Instructions on using the site.
Reading the actual standards, and how they relate specifically to music.
Reading a comprehensive grading rubric that would outline how students would be graded on each of the six standards.
Listening to recorded examples of each of the proficiency levels in the performance-based standards.
Reading examples of each of the proficiency levels in those standards that require a written response.
Relevant links to other similar sites, including the N.J. Department of Education.
Reviewing the results of their respective schoolÕs music students.
Aside from these options, teachers would be able to review the actual assessment activities that their students would be taking.
After the student has logged on to the site, they would be asked to submit some information about themselves, including: name, grade, age, musical experience, and school attended. After completing this form, students would then be directed to their respective grade level assessment activities. Upon completion of the activities for Standard 1.1 and 1.5, students would receive instant feedback on their performance. For Standards 1.2, 1.3, 1.4 and 1.6, students would be asked to submit their work, with an assessment following within a certain amount of time (perhaps one week). Students would also have the ability to listen to and read examples of various proficiency levels, as well as look at the actual grading rubric used in assessing their work.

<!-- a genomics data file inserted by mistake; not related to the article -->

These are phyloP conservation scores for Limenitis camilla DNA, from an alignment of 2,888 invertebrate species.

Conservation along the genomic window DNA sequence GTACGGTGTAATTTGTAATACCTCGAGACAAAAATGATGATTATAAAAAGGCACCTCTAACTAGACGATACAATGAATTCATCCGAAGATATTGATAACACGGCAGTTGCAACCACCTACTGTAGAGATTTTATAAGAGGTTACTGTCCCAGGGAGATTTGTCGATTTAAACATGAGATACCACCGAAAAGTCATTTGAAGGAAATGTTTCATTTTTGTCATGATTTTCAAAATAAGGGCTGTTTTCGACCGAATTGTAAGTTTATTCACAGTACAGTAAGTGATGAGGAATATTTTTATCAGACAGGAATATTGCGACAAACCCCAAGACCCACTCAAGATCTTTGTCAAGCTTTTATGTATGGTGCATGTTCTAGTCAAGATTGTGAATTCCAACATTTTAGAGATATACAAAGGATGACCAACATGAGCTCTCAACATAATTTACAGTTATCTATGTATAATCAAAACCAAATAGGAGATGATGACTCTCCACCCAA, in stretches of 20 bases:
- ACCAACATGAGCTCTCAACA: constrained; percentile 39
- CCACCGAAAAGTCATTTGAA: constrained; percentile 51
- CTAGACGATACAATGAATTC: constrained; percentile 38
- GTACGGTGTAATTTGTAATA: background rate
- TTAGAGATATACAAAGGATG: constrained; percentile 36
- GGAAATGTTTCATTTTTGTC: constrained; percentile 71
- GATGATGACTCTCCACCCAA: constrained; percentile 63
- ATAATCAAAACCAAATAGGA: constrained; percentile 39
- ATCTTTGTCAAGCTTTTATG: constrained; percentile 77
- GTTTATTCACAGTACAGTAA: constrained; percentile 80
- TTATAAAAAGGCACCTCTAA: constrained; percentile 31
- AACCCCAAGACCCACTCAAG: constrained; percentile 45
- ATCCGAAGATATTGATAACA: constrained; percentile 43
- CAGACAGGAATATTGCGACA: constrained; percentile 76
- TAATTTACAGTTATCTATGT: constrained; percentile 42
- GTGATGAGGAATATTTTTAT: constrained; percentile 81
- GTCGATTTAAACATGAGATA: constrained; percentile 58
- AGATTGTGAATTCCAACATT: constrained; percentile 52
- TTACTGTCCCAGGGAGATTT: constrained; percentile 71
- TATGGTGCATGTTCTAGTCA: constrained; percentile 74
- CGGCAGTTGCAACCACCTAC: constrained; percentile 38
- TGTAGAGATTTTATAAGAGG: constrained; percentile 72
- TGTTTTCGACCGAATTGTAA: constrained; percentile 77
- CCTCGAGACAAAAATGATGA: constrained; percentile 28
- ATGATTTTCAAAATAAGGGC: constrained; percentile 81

This section would allow interested educators to take a tour of the site, read through the standards and rubrics, and look at some sample activities. Guests would not have access to all of the activities, nor would they be able to view the results of any specific school or student. They would have the option of becoming a member-which would give them this access.
This standard is among one of two that can be assessed with standardized testing methods. For example, in the sample ESPA questions distributed, 5th grade music students are expected to be able to look at pictures of various musical instruments and group them into their respective categories (woodwind, brass, strings and percussion). This question is easily transferable to an internet activity. Students would be shown various instruments, and underneath each picture would be a list that the students would select from. Once they have made all of their choices, they would submit their answers for immediate feedback. Music symbols, terminology, note naming, rhythmic dictation, melodic dictation, dynamics, form, and other music theory skills could be tested using multiple choice forms that students would complete and submit. The programming required to grade their responses is surprisingly easy. Adjustments in difficulty level would be made for the different grade levels being tested.